If you bought an iPod between Sept. 12, 2006 and March 31, 2009 chances are you're listed in a class-action lawsuit against Apple from RealNetworks. Via CNN:

“The company, which developed Real Player and the service Harmony, has officially enlisted iPod owners in a class-action lawsuit against Apple — though you do have the right to recuse yourself.

Why RealNetworks? Back in 2004, the company created the music service Harmony, a digital rights management (DRM) translation service. It allowed users to play songs downloaded from the RealPlayer music store on Apple's iPod.

But as any iPod user knows, songs must be loaded onto iTunes to be played on Apple's devices. That's because Apple created an iPod firmware update not too long after the announcement of Harmony, which blocked it and other music services from uploading songs to the iPod.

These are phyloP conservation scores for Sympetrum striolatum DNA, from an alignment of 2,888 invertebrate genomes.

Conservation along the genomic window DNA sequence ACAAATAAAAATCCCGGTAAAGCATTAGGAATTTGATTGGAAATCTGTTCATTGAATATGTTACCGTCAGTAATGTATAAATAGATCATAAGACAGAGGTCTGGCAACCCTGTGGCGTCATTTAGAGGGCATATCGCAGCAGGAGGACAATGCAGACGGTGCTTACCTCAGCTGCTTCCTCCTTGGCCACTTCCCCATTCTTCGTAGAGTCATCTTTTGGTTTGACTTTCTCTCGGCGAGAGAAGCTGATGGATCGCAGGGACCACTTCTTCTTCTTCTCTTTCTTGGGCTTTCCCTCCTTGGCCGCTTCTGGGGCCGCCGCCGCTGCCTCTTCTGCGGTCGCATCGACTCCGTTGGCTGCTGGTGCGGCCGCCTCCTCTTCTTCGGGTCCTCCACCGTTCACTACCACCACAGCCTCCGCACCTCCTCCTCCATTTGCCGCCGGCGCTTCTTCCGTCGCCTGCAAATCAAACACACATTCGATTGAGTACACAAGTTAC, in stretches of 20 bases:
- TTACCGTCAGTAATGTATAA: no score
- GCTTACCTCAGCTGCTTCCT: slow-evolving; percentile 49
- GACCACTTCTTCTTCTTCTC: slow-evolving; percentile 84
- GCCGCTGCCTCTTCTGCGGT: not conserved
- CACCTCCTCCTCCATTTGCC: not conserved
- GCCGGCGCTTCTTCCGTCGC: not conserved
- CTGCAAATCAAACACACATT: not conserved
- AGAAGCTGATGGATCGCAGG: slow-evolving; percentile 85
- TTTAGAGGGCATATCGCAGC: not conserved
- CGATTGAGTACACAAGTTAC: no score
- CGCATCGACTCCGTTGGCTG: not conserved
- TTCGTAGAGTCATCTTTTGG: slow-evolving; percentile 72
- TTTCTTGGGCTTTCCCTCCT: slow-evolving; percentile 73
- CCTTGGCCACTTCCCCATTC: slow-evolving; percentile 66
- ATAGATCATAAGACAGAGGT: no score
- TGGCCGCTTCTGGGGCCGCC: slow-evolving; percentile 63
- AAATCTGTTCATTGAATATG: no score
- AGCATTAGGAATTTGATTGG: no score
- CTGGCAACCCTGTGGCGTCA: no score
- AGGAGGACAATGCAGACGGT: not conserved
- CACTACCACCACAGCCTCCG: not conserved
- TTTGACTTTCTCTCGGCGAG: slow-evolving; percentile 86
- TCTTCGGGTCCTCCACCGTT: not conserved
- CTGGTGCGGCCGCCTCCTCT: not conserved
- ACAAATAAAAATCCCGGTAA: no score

If you own any of these devices — first through fourth generation Nanos, second and third generation Touches, first through third generation Shuffles, a fifth generation classic iPod or the special edition U2 iPod — you're automatically included in the lawsuit. (Official notices began going out this week.) But you give up any right to sue Apple individually over the same concerns.

Alternatively, you could also request exclusion from the case. However, if Apple does end up losing, you don't get to share in any kind of “recovery” that may be rewarded.”

What do you think? Does RealNetworks have a case? Have you received an email about the lawsuit yet? Let us know in the comments.